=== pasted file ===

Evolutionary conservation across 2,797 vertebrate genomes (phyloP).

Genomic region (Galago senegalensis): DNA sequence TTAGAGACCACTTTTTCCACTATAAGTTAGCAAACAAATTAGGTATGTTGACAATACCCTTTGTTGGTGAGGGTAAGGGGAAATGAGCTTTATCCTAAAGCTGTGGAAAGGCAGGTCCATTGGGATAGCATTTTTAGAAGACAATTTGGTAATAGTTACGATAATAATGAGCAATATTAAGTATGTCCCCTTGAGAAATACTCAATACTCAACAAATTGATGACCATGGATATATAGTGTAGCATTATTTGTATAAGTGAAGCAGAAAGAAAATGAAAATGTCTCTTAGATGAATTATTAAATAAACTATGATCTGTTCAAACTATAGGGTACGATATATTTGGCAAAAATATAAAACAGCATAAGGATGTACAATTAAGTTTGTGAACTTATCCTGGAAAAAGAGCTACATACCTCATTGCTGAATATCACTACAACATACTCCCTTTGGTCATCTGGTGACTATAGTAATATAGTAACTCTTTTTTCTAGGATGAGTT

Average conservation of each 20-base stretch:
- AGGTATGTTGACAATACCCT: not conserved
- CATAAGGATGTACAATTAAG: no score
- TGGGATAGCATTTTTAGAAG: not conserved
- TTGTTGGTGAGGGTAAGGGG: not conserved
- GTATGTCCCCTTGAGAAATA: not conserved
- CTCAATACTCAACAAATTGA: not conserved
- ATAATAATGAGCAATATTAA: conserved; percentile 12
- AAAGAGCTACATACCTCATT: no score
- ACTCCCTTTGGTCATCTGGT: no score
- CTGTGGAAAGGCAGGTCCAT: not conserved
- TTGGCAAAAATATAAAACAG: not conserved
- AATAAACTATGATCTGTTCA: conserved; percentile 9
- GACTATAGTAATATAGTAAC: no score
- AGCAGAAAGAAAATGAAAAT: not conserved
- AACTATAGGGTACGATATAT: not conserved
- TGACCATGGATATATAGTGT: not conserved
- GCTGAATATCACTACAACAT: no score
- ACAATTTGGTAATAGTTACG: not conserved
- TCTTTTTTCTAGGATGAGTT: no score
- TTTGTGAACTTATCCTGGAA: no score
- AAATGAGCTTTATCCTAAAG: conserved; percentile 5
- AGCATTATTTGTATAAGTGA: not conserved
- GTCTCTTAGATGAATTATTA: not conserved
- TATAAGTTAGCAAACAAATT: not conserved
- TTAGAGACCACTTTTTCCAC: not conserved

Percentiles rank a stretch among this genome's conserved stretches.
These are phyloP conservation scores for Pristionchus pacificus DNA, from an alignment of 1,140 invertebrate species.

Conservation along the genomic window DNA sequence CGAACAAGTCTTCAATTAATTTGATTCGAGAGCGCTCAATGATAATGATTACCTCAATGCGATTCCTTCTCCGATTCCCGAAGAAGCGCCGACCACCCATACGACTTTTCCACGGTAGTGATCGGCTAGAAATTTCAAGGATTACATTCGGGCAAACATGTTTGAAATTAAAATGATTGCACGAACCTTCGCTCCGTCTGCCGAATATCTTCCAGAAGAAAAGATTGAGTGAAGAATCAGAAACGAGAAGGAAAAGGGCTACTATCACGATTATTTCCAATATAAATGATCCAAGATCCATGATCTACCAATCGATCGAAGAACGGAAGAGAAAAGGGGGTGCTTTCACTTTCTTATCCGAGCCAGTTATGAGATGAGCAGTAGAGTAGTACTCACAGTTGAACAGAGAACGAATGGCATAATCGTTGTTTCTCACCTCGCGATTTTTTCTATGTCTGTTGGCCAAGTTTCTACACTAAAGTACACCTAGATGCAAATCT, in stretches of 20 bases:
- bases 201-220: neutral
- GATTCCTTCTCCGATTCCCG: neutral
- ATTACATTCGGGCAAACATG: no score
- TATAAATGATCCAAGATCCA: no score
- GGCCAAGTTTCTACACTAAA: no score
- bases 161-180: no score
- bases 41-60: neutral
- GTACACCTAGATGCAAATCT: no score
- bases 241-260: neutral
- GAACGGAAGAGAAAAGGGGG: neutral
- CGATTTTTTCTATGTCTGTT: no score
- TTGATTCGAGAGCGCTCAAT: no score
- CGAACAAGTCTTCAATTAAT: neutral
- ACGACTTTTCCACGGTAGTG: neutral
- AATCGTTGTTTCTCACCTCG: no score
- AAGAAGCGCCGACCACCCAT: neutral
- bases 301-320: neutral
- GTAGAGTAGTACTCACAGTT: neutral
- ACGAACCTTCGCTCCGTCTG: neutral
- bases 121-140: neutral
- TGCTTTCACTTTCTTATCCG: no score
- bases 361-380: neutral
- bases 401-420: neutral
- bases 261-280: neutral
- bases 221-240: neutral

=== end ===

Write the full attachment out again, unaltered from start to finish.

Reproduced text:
Evolutionary conservation across 2,797 vertebrate genomes (phyloP).

Genomic region (Galago senegalensis): DNA sequence TTAGAGACCACTTTTTCCACTATAAGTTAGCAAACAAATTAGGTATGTTGACAATACCCTTTGTTGGTGAGGGTAAGGGGAAATGAGCTTTATCCTAAAGCTGTGGAAAGGCAGGTCCATTGGGATAGCATTTTTAGAAGACAATTTGGTAATAGTTACGATAATAATGAGCAATATTAAGTATGTCCCCTTGAGAAATACTCAATACTCAACAAATTGATGACCATGGATATATAGTGTAGCATTATTTGTATAAGTGAAGCAGAAAGAAAATGAAAATGTCTCTTAGATGAATTATTAAATAAACTATGATCTGTTCAAACTATAGGGTACGATATATTTGGCAAAAATATAAAACAGCATAAGGATGTACAATTAAGTTTGTGAACTTATCCTGGAAAAAGAGCTACATACCTCATTGCTGAATATCACTACAACATACTCCCTTTGGTCATCTGGTGACTATAGTAATATAGTAACTCTTTTTTCTAGGATGAGTT

Average conservation of each 20-base stretch:
- AGGTATGTTGACAATACCCT: not conserved
- CATAAGGATGTACAATTAAG: no score
- TGGGATAGCATTTTTAGAAG: not conserved
- TTGTTGGTGAGGGTAAGGGG: not conserved
- GTATGTCCCCTTGAGAAATA: not conserved
- CTCAATACTCAACAAATTGA: not conserved
- ATAATAATGAGCAATATTAA: conserved; percentile 12
- AAAGAGCTACATACCTCATT: no score
- ACTCCCTTTGGTCATCTGGT: no score
- CTGTGGAAAGGCAGGTCCAT: not conserved
- TTGGCAAAAATATAAAACAG: not conserved
- AATAAACTATGATCTGTTCA: conserved; percentile 9
- GACTATAGTAATATAGTAAC: no score
- AGCAGAAAGAAAATGAAAAT: not conserved
- AACTATAGGGTACGATATAT: not conserved
- TGACCATGGATATATAGTGT: not conserved
- GCTGAATATCACTACAACAT: no score
- ACAATTTGGTAATAGTTACG: not conserved
- TCTTTTTTCTAGGATGAGTT: no score
- TTTGTGAACTTATCCTGGAA: no score
- AAATGAGCTTTATCCTAAAG: conserved; percentile 5
- AGCATTATTTGTATAAGTGA: not conserved
- GTCTCTTAGATGAATTATTA: not conserved
- TATAAGTTAGCAAACAAATT: not conserved
- TTAGAGACCACTTTTTCCAC: not conserved

Percentiles rank a stretch among this genome's conserved stretches.
These are phyloP conservation scores for Pristionchus pacificus DNA, from an alignment of 1,140 invertebrate species.

Conservation along the genomic window DNA sequence CGAACAAGTCTTCAATTAATTTGATTCGAGAGCGCTCAATGATAATGATTACCTCAATGCGATTCCTTCTCCGATTCCCGAAGAAGCGCCGACCACCCATACGACTTTTCCACGGTAGTGATCGGCTAGAAATTTCAAGGATTACATTCGGGCAAACATGTTTGAAATTAAAATGATTGCACGAACCTTCGCTCCGTCTGCCGAATATCTTCCAGAAGAAAAGATTGAGTGAAGAATCAGAAACGAGAAGGAAAAGGGCTACTATCACGATTATTTCCAATATAAATGATCCAAGATCCATGATCTACCAATCGATCGAAGAACGGAAGAGAAAAGGGGGTGCTTTCACTTTCTTATCCGAGCCAGTTATGAGATGAGCAGTAGAGTAGTACTCACAGTTGAACAGAGAACGAATGGCATAATCGTTGTTTCTCACCTCGCGATTTTTTCTATGTCTGTTGGCCAAGTTTCTACACTAAAGTACACCTAGATGCAAATCT, in stretches of 20 bases:
- bases 201-220: neutral
- GATTCCTTCTCCGATTCCCG: neutral
- ATTACATTCGGGCAAACATG: no score
- TATAAATGATCCAAGATCCA: no score
- GGCCAAGTTTCTACACTAAA: no score
- bases 161-180: no score
- bases 41-60: neutral
- GTACACCTAGATGCAAATCT: no score
- bases 241-260: neutral
- GAACGGAAGAGAAAAGGGGG: neutral
- CGATTTTTTCTATGTCTGTT: no score
- TTGATTCGAGAGCGCTCAAT: no score
- CGAACAAGTCTTCAATTAAT: neutral
- ACGACTTTTCCACGGTAGTG: neutral
- AATCGTTGTTTCTCACCTCG: no score
- AAGAAGCGCCGACCACCCAT: neutral
- bases 301-320: neutral
- GTAGAGTAGTACTCACAGTT: neutral
- ACGAACCTTCGCTCCGTCTG: neutral
- bases 121-140: neutral
- TGCTTTCACTTTCTTATCCG: no score
- bases 361-380: neutral
- bases 401-420: neutral
- bases 261-280: neutral
- bases 221-240: neutral